Print Edition - 2012-04-14 | Nation
Karnali dolphins on verge of extinction
Apr 13, 2012-
The Ganges River Dolphin, locally known as ‘Susu’, faces an extinction threat unless the authorities concerned devise and implement stringent actions to protect these freshwater mammals in the Karnali River System.
A new field-based study conducted by a team of young researchers sighted only four dolphins in the Karnali river and its tributaries Mohana and Geruwa in the country. Dolphins are listed as critically endangered species, the highest level of threat under the list provided by the International Union for the Conservation of Nature (IUCN).
Earlier, a study conducted by the WWF-Nepal in 2005-2006 in the Karnali river and its tributaries recorded around 20 dolphins while the number was estimated to be above 100 a few decades ago. There has been little study by the government or concerned conservation partners, including researchers, on river dolphins in the country. The dolphins are also believed to exist in Koshi, Narayani and Mahakali rivers.
The findings of a three-month study on the hydro-ecological factors affecting the habitat and distribution of dolphins undertaken by Sambhu Paudel, a Master-level student, and supported by Gopal Khanal, a Bachelor-level student at the Institute of Forestry, Pokhara, show that these freshwater dolphins may become extinct in near future unless proper conservation actions are initiated at the earliest. The study was carried out in two phases this winter and will again be conducted in monsoon.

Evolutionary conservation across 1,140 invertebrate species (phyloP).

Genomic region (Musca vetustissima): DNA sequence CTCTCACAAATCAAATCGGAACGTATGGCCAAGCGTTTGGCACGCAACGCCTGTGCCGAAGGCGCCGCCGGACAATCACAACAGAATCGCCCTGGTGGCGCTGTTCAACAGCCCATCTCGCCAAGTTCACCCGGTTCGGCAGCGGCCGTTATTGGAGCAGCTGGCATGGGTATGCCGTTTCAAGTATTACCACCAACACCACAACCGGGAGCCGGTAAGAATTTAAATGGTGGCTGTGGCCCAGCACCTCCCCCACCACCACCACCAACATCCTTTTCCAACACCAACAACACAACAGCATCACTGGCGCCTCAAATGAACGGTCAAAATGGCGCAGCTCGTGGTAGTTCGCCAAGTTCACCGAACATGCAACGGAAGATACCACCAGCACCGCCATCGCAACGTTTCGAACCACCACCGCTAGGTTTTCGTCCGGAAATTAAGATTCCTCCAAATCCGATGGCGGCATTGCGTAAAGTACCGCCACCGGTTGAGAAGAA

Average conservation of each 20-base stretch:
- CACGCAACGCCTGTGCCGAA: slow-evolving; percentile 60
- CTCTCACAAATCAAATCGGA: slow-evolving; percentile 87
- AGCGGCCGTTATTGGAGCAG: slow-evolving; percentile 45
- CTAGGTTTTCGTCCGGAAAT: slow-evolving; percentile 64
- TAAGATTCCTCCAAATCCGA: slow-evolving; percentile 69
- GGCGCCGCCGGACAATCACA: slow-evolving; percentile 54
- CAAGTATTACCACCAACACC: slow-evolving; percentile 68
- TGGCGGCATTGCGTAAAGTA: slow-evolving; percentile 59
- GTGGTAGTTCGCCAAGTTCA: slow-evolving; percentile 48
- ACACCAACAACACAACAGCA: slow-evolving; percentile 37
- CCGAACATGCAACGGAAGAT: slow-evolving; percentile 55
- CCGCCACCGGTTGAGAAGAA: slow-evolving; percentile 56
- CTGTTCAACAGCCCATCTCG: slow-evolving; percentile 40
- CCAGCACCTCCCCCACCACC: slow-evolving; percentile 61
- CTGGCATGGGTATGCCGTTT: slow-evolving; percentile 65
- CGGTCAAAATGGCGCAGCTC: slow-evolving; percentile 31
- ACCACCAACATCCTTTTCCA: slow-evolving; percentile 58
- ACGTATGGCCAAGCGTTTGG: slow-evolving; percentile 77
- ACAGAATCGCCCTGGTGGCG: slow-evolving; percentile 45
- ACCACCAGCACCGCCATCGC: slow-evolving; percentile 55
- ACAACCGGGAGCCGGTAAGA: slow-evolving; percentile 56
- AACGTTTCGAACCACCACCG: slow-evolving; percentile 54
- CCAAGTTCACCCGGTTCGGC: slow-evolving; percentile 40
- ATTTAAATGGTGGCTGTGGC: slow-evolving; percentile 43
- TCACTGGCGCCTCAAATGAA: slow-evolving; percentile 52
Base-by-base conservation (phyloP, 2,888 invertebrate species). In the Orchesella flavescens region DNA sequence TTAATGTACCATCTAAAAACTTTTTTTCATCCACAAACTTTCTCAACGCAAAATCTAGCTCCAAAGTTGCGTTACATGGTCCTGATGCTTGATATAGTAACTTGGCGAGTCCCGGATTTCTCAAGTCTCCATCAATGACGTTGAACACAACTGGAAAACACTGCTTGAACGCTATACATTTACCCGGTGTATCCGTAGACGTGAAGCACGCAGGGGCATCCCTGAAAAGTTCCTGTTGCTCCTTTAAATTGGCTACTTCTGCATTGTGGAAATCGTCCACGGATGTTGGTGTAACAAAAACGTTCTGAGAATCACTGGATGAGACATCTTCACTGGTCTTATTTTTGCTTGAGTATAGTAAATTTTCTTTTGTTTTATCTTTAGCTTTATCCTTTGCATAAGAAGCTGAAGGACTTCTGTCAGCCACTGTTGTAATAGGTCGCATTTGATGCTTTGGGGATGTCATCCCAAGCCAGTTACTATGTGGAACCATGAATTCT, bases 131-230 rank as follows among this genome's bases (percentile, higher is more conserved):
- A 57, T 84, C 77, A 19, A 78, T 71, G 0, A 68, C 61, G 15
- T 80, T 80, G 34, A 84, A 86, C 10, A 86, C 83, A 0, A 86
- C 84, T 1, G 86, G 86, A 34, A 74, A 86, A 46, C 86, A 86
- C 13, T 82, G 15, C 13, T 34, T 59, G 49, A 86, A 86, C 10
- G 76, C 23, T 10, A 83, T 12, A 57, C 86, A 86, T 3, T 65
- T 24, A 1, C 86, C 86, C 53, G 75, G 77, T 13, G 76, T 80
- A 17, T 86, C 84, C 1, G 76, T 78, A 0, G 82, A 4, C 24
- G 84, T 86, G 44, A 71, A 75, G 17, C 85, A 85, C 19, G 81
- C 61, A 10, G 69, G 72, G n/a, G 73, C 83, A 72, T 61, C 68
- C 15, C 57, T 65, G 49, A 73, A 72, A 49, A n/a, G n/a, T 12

“There is a marked depletion of prey availability in winter due to intensive fishing, land use change and habitat fragmentation in both the river systems,” said Paudel. Meanwhile, there has not been a record of sightings of gharials, one of the top predators of aquatic system in the Karnali river. This clearly suggests that the number of fish is sharply declining in the rivers in recent years. According to the researchers, among confluence (meeting point of two rivers), deep pool (long/straight channel of part of river), meandering (zigzag part of the river)—the three types of habitat identified for the assessment, the confluence was found biologically rich and productive. This is the first scientific research carried out on dolphins by using the acoustic sensor, which gives a realistic number of dolphins in the country, said Khanal. The use of acoustic sensor to determine the number of dolphins is reportedly being used in the Ganges in India by scientists from the Zoological Society of London. “We believe this research will act as a touchstone for preparing action plan for dolphin conservation in Nepal, an urgent task to save the mammals,” said Paudel.
Published: 14-04-2012 07:56